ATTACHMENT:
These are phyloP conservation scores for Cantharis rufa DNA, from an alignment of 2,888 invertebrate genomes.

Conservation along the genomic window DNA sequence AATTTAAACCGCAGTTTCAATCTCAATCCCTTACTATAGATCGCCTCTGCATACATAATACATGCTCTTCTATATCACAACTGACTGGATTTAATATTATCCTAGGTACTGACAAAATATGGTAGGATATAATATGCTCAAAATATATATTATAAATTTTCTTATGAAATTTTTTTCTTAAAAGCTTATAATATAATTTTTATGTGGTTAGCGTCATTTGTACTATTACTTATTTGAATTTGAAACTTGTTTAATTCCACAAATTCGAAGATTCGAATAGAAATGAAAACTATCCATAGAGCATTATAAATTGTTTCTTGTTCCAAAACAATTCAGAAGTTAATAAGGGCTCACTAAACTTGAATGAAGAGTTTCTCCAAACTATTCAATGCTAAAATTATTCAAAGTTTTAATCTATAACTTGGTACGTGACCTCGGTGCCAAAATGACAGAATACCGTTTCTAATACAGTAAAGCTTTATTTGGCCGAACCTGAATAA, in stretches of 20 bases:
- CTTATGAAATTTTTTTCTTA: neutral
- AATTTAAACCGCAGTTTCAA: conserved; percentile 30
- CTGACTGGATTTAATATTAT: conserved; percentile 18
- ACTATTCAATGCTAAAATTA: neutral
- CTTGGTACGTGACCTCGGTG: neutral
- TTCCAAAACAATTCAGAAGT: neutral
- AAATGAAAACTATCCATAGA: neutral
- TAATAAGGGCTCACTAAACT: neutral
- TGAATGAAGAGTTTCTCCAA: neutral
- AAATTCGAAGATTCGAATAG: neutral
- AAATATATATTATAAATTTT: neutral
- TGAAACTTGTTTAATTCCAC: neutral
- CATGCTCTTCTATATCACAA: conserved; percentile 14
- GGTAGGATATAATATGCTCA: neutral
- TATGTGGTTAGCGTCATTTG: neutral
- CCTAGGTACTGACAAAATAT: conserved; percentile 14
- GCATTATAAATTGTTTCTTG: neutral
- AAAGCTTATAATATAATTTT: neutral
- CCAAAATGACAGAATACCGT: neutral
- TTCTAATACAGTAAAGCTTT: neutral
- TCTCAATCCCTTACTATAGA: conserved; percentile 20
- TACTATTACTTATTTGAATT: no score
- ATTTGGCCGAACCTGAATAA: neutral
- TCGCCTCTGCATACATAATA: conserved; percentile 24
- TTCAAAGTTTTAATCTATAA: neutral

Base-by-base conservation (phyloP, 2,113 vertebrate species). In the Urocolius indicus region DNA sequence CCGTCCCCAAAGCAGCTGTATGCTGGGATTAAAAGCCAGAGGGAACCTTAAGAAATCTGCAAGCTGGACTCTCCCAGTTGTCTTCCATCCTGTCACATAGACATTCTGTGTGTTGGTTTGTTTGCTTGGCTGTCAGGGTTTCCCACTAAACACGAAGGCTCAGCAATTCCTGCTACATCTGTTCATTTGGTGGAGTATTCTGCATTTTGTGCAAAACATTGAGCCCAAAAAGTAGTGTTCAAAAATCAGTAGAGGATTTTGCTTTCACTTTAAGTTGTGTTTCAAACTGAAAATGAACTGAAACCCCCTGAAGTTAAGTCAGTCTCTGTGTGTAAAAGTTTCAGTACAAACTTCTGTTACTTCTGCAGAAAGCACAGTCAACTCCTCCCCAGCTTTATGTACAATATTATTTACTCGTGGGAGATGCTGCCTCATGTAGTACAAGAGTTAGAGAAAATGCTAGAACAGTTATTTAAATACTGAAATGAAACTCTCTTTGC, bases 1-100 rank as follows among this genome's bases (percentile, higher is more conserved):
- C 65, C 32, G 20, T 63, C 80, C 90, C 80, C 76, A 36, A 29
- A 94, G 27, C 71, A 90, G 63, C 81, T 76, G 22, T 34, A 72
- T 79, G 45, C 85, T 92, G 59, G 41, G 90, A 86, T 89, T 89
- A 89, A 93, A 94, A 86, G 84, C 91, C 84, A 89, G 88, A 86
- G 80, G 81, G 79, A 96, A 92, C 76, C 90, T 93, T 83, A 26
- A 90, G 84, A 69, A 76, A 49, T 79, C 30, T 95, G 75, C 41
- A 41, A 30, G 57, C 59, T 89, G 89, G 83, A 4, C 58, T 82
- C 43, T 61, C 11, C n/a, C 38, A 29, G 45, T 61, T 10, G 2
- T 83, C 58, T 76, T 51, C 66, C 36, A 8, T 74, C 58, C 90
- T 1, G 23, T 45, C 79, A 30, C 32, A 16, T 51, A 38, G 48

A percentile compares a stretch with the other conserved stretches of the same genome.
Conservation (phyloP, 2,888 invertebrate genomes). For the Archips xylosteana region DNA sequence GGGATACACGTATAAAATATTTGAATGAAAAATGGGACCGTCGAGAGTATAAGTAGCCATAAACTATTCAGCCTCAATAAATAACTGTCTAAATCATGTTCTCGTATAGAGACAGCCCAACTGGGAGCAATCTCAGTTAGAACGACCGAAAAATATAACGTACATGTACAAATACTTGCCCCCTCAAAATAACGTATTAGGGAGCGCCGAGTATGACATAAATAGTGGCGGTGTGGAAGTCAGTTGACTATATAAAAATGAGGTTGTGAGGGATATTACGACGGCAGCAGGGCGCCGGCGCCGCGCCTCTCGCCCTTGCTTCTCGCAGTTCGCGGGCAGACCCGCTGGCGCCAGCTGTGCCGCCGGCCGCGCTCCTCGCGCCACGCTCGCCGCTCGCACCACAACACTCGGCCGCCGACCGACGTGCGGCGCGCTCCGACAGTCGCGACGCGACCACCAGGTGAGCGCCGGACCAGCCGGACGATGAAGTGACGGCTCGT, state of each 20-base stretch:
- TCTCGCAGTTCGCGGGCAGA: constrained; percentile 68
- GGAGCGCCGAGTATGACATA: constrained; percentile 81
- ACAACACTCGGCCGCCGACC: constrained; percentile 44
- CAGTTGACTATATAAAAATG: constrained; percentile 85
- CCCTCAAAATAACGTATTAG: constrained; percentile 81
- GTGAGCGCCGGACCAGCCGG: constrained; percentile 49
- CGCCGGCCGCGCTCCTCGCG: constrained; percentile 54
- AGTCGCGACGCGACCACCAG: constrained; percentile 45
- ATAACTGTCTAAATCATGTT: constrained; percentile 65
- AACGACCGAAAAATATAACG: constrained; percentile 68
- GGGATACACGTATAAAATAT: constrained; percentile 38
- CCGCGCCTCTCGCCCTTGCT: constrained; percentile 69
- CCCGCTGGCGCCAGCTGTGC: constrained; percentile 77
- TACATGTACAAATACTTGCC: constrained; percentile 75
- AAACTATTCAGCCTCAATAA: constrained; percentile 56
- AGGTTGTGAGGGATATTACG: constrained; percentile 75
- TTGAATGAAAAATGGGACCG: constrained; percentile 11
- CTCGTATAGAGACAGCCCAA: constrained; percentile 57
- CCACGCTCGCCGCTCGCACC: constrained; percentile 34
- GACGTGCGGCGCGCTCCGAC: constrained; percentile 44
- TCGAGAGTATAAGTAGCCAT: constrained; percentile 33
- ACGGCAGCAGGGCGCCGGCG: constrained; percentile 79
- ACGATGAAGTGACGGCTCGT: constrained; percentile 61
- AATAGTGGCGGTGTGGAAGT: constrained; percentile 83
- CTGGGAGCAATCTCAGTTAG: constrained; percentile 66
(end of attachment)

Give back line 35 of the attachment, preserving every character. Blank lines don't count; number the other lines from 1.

- A 41, A 30, G 57, C 59, T 89, G 89, G 83, A 4, C 58, T 82